It was red carpet time at the Stratford Picturehouse when Warwickshire Young Carers Project premiered a short film made by 17 young carers last Monday.
The youngsters, all from the Stratford and Warwick area, are aged 12 to 19 and are responsible for looking after relatives with disabilities and illnesses. Although there was no actual red carpet at the cinema doorway when Herald arts arrived for the late afternoon screening, we were greeted by a suitably excited crowd waiting to take their seats to watch MUTE, the five-minute film the group had made.
The clever and atmospheric MUTE tells the story of a young girl with catatonic schizophrenia. The film, which was shot on location around Stratford, uses choppy camera angles and atmospheric soundtrack to create the modern tale with a surprising twist at its end.
It stars Jazz Payne and Daisy Williams, both 13 and pupils at Kineton High School. Jazz plays the troubled lead character Rachel. She told us: “Making the film has been amazing, and for it to come to this point is incredible.”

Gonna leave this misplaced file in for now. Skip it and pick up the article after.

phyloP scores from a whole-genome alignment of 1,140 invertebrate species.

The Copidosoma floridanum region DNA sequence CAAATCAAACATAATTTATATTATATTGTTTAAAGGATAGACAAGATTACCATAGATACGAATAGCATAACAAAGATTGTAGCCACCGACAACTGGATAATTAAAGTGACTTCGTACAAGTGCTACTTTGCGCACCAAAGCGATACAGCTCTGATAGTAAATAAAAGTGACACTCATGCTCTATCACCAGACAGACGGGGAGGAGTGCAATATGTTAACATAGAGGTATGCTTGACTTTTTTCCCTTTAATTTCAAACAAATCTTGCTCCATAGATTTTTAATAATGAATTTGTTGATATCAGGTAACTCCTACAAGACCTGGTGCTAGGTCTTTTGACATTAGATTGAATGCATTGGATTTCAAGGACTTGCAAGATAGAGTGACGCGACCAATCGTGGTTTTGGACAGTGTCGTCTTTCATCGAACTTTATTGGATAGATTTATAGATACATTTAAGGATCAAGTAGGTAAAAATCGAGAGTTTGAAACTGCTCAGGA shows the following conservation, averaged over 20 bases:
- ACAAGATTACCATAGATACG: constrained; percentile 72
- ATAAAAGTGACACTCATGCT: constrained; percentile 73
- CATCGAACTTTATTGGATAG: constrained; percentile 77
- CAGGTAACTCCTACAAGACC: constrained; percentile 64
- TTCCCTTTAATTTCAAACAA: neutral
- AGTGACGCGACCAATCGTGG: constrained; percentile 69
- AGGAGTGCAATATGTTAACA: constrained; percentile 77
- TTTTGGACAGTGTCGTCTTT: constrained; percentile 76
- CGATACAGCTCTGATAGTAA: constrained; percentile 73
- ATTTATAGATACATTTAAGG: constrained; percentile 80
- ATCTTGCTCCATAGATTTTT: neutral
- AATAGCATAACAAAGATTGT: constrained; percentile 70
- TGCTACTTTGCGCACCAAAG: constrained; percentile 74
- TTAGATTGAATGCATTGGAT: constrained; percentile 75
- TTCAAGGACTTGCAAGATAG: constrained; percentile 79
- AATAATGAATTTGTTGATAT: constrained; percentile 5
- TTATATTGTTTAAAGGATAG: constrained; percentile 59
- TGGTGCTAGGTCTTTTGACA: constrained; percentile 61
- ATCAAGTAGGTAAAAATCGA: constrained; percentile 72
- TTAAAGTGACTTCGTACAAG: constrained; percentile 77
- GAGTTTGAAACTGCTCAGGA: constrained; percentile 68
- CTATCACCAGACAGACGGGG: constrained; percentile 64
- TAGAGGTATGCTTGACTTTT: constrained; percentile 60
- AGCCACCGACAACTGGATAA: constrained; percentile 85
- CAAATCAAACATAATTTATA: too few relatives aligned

Daisy adds: “I would love to be an actor when I’m older and this gave me real-life experience; like how many times you have to film it to get it right! It’s been cool to work and spend time with friends.”
Mute was made with help from Chris Bradley, of Willowmann Productions, he explains: “I do what you would call participatory film-making, working with young people to give them the skills and professional equipment to make their own film.
“The young carers have devised, scripted, directed and acted it, as well as doing the sound and editing. They took ownership of it, so when they see it on screen today they will be seeing something entirely of their own making.”
Chris adds: “You’ll see it’s quite a dark film. Often there’s a desire to have a happy ending but that’s not the direction the group wanted to go in. From the outset they were quite keen on the horror or thriller genre. At one point they were quite keen on doing a zombie western!”